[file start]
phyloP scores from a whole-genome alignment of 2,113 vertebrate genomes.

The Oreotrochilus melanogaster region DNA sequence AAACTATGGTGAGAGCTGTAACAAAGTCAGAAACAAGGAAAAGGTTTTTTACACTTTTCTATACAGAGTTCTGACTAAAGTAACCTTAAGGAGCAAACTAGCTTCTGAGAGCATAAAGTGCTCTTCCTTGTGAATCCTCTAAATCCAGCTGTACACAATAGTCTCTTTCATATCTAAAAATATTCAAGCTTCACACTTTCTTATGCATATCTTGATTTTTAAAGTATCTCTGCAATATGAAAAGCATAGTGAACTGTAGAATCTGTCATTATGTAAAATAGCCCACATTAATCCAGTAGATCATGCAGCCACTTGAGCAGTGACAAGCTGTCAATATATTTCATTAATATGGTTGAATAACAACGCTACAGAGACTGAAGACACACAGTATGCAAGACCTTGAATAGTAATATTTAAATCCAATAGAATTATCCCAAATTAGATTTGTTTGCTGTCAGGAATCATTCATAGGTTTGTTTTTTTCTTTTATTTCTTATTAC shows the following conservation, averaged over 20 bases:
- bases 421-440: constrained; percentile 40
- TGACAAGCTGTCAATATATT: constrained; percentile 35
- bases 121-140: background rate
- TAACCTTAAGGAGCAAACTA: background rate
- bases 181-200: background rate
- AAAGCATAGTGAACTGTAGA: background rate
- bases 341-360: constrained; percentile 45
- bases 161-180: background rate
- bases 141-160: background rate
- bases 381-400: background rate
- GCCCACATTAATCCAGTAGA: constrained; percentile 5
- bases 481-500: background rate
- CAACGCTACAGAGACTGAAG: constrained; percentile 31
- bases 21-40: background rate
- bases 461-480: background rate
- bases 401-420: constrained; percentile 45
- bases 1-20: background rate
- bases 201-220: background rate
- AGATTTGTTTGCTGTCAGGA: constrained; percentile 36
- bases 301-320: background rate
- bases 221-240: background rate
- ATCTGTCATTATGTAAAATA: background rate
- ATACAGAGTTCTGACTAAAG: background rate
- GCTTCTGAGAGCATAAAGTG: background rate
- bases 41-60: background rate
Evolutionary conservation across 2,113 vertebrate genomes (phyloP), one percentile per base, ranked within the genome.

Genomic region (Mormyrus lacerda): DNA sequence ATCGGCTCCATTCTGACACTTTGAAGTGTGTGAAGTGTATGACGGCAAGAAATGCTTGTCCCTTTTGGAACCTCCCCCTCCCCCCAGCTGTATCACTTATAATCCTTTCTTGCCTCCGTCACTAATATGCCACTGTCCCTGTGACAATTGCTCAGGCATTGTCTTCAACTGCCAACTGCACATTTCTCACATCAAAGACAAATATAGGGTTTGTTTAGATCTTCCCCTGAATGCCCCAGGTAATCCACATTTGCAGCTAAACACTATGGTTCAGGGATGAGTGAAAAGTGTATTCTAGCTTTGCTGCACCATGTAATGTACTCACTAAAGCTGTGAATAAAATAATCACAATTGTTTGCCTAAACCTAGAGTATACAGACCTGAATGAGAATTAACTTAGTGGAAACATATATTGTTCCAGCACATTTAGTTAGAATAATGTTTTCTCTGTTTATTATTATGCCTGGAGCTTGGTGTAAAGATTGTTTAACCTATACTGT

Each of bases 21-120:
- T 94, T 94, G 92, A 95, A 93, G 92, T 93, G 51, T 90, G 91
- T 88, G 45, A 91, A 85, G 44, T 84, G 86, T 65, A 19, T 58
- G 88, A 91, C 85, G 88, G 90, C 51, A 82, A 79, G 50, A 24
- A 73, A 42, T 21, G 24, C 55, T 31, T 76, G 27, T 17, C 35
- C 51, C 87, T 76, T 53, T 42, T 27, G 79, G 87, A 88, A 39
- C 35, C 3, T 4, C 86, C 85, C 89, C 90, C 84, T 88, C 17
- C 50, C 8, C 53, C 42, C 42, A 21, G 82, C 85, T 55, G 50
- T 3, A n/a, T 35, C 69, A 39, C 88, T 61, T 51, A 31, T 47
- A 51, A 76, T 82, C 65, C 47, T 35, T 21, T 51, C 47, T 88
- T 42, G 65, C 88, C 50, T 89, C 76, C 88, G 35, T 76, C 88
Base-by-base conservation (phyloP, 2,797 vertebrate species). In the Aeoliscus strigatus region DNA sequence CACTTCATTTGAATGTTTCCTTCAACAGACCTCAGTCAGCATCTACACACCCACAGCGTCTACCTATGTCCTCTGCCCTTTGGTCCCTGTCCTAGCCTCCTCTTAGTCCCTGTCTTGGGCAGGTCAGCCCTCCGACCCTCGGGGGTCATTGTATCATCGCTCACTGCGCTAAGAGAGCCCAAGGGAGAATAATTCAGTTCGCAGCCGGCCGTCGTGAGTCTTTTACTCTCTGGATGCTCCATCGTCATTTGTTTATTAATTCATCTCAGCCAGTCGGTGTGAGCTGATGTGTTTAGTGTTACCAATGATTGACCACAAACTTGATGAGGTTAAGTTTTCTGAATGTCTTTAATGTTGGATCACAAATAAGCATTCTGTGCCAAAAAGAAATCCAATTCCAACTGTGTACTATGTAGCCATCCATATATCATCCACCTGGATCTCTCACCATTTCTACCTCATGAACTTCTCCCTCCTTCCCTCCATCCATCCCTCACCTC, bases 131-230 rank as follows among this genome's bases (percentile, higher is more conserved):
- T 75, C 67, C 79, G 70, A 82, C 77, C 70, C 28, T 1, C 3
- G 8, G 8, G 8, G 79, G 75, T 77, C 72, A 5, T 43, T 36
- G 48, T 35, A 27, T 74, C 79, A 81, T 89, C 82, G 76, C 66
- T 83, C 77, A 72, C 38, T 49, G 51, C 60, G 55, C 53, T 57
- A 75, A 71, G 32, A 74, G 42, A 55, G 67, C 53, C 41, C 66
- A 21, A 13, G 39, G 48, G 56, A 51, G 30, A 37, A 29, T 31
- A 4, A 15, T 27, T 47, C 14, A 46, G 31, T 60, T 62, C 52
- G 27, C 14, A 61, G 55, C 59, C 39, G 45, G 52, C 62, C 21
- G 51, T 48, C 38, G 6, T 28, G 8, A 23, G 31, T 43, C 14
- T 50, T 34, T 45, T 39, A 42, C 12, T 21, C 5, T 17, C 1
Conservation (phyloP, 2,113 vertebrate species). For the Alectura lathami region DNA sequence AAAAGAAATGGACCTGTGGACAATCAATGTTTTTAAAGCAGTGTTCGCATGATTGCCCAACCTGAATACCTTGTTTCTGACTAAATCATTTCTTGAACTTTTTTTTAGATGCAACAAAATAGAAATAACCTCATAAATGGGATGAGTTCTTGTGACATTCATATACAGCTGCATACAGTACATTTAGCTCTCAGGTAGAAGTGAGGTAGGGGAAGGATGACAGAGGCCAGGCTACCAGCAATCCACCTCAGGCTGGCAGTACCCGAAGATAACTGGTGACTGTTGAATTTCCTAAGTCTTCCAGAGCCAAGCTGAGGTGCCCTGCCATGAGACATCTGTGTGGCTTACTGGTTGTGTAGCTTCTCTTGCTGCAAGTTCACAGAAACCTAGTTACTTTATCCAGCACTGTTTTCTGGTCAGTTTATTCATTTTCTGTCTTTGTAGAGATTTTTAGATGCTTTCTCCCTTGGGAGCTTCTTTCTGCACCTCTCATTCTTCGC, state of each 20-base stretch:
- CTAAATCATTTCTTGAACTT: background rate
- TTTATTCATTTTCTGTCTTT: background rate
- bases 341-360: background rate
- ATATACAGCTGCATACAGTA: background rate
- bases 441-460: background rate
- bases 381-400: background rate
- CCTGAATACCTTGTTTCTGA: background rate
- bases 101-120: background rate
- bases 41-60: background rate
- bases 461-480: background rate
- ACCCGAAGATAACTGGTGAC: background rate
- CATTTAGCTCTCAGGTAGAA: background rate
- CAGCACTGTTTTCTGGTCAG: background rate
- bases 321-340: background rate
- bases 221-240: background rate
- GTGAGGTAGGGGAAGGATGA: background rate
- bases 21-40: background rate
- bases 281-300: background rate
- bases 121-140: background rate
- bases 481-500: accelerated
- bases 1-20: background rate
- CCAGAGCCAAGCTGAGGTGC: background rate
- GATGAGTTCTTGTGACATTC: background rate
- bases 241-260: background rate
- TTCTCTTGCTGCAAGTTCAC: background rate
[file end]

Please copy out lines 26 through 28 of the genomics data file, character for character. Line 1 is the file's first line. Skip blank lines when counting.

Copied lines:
- GCTTCTGAGAGCATAAAGTG: background rate
- bases 41-60: background rate
Evolutionary conservation across 2,113 vertebrate genomes (phyloP), one percentile per base, ranked within the genome.